1. ITV Report

X Factor judge Louis Walsh 'vindicated' after settlement over libel case

X Factor judge Louis Walsh (centre) on his way into court with his legal team solicitor Paul Tweed (right) and Gavin Bonner (left) Photo: Julien Behal/PA Wire

X Factor judge Louis Walsh is has reached a £403,500 settlement with the publisher of The Sun after it wrongly reported that he was being investigated over an alleged sexual assault.

Walsh sued the newspaper over a story published in June 2011 based on a false allegation that he sexually assaulted a man in a Dublin nightclub.

It carried the headline: "Louis Probed Over 'Sex Attack' on Man in Loo".

Louis Walsh greets the press after his case at Dublin High Court Credit: Julien Behal/PA Wire

Unemployed dance teacher Leonard Watters was jailed for six months in July for wrongly accusing Walsh of groping him after a Westlife concert in April 2011.

Speaking outside Dublin High Court, Walsh said he was satisfied to have been vindicated but still "very angry" at the way he had been treated by The Sun:

An apology was read out on behalf of News Group Newspapers - part of Rupert Murdoch's News Corporation - during the court hearing:

The Sun fully accepts that the alleged assault did not occur in the first place and Louis Walsh is entirely innocent of any such assault.

The Sun unreservedly apologies to Louis Walsh for any distress caused to him as a result of our article.

– News Group Newspapers statement
X Factor judge Louis Walsh outside court after his defamation case Credit: Julien Behal/PA Wire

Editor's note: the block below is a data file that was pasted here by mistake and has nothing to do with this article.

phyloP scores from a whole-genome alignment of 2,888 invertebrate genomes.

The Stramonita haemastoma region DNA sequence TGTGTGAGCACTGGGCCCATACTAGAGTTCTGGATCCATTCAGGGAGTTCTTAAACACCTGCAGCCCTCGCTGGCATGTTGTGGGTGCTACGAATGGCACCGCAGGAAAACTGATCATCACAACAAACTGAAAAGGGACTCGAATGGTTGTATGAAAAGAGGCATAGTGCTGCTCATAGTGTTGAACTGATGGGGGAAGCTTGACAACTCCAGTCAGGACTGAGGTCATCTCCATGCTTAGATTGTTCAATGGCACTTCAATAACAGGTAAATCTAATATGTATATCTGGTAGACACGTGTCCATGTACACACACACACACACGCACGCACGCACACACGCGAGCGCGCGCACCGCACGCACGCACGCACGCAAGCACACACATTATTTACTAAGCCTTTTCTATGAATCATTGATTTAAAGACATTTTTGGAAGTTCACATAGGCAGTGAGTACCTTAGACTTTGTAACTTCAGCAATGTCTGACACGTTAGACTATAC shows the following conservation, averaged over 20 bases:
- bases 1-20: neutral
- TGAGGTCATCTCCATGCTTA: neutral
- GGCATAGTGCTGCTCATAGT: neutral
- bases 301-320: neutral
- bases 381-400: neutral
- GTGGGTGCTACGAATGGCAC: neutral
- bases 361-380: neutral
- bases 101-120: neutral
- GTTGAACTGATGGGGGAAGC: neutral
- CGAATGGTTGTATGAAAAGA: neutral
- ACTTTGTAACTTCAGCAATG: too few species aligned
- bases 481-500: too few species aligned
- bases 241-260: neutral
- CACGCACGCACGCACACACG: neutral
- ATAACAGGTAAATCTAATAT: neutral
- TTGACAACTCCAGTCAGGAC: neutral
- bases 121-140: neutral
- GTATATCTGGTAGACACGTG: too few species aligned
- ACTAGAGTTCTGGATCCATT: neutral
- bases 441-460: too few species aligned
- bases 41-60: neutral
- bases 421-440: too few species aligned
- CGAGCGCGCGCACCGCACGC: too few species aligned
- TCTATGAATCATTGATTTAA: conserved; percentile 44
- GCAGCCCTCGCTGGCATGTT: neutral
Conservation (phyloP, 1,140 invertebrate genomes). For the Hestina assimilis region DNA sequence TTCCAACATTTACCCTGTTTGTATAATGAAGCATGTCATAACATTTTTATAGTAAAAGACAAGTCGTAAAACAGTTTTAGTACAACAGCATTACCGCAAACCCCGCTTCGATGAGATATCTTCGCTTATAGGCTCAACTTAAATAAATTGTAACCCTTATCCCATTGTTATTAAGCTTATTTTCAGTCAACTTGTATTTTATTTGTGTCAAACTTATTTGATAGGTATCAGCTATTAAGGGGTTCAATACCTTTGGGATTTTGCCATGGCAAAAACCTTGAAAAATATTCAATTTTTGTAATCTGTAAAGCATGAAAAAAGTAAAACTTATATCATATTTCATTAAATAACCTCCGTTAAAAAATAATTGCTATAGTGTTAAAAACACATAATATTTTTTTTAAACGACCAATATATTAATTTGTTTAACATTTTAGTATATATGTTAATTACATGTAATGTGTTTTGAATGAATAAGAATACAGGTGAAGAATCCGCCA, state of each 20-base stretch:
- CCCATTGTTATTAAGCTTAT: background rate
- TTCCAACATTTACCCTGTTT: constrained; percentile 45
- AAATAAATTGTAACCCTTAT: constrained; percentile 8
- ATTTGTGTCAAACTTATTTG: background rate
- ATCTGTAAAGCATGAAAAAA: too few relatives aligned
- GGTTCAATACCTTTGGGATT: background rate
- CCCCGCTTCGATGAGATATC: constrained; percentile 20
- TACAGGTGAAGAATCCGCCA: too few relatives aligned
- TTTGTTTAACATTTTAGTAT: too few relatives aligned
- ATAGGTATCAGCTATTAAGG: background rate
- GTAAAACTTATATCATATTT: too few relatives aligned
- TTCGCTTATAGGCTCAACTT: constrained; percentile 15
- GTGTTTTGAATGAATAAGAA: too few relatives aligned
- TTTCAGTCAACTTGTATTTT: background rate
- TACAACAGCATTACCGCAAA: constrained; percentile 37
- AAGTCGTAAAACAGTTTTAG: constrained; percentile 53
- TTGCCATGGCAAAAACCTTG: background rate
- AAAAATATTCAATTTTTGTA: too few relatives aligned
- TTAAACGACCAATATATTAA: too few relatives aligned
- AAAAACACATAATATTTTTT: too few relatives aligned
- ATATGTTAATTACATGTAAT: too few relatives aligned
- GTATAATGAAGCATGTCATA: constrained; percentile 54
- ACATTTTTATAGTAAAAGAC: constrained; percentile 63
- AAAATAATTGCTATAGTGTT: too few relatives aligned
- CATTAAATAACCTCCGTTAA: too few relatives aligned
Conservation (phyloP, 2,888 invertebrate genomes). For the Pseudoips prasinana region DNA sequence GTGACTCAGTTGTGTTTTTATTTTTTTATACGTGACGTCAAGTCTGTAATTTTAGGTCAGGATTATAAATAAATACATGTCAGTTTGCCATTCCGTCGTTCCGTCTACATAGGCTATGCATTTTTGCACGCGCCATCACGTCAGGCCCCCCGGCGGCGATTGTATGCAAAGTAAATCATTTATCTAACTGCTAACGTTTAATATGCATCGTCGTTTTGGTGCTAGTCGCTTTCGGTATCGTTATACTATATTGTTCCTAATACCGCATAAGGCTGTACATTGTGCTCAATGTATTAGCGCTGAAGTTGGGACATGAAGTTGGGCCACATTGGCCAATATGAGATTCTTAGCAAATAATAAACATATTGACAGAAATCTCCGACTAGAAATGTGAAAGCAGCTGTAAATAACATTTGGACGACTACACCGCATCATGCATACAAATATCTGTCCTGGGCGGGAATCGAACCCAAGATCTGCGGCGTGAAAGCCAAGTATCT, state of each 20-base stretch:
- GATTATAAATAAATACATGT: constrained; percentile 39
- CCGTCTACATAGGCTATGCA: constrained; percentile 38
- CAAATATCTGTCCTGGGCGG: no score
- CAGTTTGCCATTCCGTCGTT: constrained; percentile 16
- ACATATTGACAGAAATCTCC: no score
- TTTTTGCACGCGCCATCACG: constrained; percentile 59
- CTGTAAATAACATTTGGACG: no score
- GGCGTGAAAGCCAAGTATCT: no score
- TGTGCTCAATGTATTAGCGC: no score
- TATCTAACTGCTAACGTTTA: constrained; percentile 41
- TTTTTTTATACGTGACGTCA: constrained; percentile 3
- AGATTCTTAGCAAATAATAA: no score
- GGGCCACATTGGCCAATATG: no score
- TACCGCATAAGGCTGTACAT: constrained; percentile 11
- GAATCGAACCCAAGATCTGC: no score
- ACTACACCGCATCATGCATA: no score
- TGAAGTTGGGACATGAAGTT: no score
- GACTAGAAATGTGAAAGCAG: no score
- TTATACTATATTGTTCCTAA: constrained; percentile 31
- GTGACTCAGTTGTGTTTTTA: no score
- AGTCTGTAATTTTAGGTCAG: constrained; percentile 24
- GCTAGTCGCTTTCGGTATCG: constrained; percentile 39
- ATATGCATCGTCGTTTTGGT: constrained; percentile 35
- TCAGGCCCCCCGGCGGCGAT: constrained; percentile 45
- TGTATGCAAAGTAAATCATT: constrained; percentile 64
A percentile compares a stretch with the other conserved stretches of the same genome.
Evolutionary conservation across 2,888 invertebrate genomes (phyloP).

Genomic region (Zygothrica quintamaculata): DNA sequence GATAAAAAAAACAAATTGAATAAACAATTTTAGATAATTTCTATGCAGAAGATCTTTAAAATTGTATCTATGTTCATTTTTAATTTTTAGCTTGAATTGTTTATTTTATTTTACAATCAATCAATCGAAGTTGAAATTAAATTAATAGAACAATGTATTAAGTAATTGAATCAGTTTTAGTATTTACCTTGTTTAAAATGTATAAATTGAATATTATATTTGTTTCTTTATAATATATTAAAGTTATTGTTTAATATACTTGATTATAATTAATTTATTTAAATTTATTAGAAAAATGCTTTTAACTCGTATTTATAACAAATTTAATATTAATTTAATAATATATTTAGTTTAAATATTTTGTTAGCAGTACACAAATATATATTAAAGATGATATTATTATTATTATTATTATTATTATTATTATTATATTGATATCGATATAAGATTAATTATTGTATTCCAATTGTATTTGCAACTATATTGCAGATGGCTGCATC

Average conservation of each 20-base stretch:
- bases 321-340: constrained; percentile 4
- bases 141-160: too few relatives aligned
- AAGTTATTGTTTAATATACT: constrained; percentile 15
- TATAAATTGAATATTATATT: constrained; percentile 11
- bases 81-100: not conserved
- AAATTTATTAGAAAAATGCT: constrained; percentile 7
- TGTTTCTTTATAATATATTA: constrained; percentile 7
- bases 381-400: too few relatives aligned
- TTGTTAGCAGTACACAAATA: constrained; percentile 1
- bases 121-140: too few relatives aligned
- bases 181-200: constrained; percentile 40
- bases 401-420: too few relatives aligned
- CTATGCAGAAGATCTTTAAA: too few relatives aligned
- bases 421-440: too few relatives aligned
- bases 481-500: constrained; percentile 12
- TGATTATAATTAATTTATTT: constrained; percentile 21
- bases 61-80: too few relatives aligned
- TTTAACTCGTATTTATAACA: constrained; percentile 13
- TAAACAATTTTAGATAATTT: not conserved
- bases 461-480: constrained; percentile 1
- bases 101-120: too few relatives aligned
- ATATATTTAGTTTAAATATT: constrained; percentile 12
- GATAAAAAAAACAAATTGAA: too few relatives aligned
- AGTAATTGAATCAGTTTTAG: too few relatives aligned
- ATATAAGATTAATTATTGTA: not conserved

Walsh's lawyer Paul Tweed confirmed his client would be paid damages of 500,000 euros (£403,500) along with his legal costs.

"This headline story should never have been published," Mr Tweed said.

He added: "This is a prime example of the serious damage that can be inflicted on an individual, whether they are well known or not, by the publication of totally unfounded allegations which, in the age of the internet, can circumnavigate the globe in a matter of seconds."

Louis Walsh on his way into court today Credit: Julien Behal/PA Wire

Lawyers for Walsh claimed a crime writer with the Irish edition of The Sun, Joanne McElgunn, offered Watters money if he agreed to file a police complaint about being assaulted.

When the official complaint was made, The Sun and the Irish Sun printed the story before Walsh was questioned under caution.

The newspaper accepted the accusation against Walsh was false but initially denied defamation, saying that it had acted fairly as the story was based on police inquiries.

News Group Newspapers is owned by Rupert Murdoch.